Here's a free printable door hanger that lets neighbors know you're available to help
Annie Reneau

We know right now is a dangerous time for our elderly and immunocompromised neighbors to be exposed to their fellow human beings. And we know that those of us who are healthy need to keep our social distance from one another in order to keep everyone safe.

But what happens when our neighbors who really shouldn't go out in public at all need something? Those of us who are healthy can offer to make grocery trips or pharmacy runs for those who are elderly or medically fragile. Here's a socially distant way to offer that help.



Annie Reneau

These free door hanger printables are made to be personalized with your information and delivered around your neighborhood. Not everyone has loved ones nearby or people they can call on, so this lets people know that someone is nearby and available to pick up and drop off anything they might need.

There are two versions—one worded for couples or families and one for individuals.

Click here or the image below for the printable PDF for families and couples.

Annie Reneau


Click here or the image below for the printable PDF for individuals.


Annie Reneau

Simply print, cut along the lines, fill in your information, and deliver to your neighbors' doors. (Wash your hands thoroughly first, of course. And don't greet neighbors face-to-face—now is a perfect time for a "ding-dong ditch.") There's no way to know who needs them—even young, seemingly healthy people can have invisible conditions that compromise their immune system—so we left them at every house within a certain radius of our house.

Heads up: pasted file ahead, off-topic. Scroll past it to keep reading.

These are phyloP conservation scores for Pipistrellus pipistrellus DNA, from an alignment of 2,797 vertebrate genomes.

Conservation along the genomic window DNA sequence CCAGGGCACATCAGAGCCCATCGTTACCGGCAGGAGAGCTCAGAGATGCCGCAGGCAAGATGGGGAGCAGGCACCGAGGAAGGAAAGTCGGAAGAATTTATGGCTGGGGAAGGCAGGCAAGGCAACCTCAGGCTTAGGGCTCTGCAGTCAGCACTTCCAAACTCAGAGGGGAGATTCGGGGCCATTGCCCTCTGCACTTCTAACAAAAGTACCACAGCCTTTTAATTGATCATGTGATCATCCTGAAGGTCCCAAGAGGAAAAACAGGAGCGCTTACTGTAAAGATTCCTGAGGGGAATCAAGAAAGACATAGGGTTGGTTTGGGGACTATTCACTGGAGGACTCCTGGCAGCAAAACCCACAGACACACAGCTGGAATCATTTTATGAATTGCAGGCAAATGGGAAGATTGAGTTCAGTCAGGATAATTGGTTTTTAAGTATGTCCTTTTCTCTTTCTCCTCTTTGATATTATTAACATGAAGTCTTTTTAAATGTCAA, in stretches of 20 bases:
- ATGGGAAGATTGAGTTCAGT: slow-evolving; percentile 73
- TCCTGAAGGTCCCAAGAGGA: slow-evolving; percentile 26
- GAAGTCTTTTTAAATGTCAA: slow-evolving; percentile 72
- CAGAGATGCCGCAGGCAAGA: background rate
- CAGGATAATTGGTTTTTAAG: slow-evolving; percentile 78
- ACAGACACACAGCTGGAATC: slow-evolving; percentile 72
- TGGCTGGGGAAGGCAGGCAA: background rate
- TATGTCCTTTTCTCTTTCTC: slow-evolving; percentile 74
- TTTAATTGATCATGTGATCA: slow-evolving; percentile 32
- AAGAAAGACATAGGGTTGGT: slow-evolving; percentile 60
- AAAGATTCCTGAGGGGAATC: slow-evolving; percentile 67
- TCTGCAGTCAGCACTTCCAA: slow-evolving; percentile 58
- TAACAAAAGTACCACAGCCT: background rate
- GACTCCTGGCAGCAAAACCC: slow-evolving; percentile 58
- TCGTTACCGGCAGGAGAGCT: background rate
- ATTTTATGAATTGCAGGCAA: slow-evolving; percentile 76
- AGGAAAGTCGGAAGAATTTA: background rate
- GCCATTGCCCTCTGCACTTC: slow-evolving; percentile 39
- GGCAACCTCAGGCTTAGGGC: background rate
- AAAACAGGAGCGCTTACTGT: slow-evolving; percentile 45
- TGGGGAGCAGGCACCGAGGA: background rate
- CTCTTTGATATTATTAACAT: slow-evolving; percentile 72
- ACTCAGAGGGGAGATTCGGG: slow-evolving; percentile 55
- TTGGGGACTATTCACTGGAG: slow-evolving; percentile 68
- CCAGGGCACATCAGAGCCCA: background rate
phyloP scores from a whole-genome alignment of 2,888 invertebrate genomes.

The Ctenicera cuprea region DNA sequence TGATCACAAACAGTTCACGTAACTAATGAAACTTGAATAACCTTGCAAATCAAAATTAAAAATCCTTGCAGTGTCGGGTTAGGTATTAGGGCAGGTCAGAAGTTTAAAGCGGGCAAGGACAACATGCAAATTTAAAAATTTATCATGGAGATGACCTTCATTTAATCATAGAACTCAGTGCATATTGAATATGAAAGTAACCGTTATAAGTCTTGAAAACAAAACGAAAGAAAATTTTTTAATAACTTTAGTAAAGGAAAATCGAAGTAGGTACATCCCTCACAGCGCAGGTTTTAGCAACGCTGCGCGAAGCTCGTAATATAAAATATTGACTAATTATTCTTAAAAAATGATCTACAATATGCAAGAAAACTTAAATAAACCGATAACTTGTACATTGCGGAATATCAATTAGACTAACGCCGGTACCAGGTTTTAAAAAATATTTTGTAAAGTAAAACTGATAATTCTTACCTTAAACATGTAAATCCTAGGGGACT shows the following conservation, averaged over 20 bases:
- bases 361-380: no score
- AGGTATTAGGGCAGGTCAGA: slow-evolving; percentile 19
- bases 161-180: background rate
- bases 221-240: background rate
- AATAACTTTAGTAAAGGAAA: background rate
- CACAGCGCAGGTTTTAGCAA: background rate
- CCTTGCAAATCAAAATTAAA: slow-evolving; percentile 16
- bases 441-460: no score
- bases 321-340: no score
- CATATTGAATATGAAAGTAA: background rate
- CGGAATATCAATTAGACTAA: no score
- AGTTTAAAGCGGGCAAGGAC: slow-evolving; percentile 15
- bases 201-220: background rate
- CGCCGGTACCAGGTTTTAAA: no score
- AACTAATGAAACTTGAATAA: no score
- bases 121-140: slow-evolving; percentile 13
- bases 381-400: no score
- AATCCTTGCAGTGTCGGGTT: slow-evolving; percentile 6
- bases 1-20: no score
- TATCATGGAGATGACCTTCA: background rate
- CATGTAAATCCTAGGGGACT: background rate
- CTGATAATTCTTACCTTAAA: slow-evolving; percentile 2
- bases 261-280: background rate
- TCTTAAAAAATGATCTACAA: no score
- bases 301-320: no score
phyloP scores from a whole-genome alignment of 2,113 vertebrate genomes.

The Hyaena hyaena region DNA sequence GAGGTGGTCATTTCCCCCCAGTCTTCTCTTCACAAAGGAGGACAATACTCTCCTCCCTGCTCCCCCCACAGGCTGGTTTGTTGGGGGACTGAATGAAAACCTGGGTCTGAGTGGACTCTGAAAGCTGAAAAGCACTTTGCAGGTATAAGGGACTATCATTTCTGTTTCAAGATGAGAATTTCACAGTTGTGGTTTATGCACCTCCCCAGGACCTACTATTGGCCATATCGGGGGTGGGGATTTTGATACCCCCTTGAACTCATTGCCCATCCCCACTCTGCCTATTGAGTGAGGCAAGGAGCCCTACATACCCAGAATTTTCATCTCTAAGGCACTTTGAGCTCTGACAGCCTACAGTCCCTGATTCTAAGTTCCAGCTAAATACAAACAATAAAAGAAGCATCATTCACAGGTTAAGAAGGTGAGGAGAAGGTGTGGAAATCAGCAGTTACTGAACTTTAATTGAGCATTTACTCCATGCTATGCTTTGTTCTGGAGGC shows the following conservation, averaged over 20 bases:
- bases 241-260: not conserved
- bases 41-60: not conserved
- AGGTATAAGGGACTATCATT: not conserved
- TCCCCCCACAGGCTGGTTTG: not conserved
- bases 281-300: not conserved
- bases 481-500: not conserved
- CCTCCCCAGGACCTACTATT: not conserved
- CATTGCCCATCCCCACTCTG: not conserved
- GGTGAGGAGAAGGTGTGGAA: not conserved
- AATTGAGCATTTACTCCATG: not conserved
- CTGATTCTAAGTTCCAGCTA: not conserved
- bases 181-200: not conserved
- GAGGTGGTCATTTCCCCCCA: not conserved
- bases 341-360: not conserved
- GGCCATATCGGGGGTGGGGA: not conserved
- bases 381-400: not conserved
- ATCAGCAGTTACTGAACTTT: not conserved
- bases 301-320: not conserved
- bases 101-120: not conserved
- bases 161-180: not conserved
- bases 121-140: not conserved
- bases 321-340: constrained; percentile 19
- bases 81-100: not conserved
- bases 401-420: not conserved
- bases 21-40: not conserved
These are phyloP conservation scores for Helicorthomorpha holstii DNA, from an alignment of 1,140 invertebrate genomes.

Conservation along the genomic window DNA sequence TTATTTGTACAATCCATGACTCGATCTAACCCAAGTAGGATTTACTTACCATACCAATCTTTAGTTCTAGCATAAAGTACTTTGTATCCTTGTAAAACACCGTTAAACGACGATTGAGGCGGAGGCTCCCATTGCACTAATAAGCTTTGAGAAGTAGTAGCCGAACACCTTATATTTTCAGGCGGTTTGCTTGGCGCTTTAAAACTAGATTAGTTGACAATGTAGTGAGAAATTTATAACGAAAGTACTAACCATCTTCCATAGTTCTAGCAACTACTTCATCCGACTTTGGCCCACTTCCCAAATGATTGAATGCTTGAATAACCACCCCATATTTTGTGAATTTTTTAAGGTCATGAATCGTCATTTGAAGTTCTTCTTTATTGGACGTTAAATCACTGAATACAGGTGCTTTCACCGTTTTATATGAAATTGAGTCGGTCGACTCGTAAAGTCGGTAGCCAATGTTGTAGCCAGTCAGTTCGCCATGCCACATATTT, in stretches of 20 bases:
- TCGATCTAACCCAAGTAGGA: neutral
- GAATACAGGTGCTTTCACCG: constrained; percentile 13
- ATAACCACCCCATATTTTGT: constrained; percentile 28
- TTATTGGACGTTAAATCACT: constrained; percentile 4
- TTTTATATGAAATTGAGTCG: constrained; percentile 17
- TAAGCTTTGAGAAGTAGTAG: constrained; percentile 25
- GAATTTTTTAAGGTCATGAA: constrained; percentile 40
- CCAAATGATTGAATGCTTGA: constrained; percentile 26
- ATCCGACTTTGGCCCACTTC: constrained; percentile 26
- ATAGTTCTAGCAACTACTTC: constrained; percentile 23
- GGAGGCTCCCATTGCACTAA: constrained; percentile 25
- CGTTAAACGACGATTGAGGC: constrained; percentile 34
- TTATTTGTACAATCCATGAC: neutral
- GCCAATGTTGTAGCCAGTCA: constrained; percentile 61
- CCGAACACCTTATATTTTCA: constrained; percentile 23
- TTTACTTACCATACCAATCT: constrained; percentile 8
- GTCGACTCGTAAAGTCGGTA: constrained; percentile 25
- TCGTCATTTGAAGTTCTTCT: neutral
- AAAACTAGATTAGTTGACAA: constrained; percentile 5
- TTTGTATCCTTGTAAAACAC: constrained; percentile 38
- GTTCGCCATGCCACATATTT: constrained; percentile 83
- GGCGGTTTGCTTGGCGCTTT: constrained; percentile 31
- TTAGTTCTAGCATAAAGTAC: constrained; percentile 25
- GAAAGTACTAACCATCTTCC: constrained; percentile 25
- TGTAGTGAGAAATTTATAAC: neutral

Naturally, some may wonder about how money will change hands, but that should be worked out on a case-by-case basis. Venmo, PayPal and other online payment options are great, but some elderly people may only have cash or checks.

Even if no one ends up contacting you, reaching out during a crisis can create a greater sense of community for everyone. After all, we're truly all in this together.

True

$200 billion of COVID-19 recovery funding is being used to bail out fossil fuel companies. These mayors are combatting this and instead investing in green jobs and a just recovery.

Learn more on how cities are taking action: c40.org/divest-invest


My husband and I had just finished watching "The Office" for the third time through and were looking for a new show to watch before bed. I'd seen a couple of friends highly recommend "Schitt's Creek," so we decided to give it a try.

My initial reaction to the first episode was meh. The characters were annoying and the premise was weird (pretentious and previously-filthy-rich family lives in a scuzzy motel in the middle of nowhere??). I felt nothing for the main characters, and I hate shows with horrible main characters that I can't root for. Even predicting that they were going to eventually be transformed by their small town experiences, I didn't see liking them. It didn't grab either of us as worth continuing, so we stopped.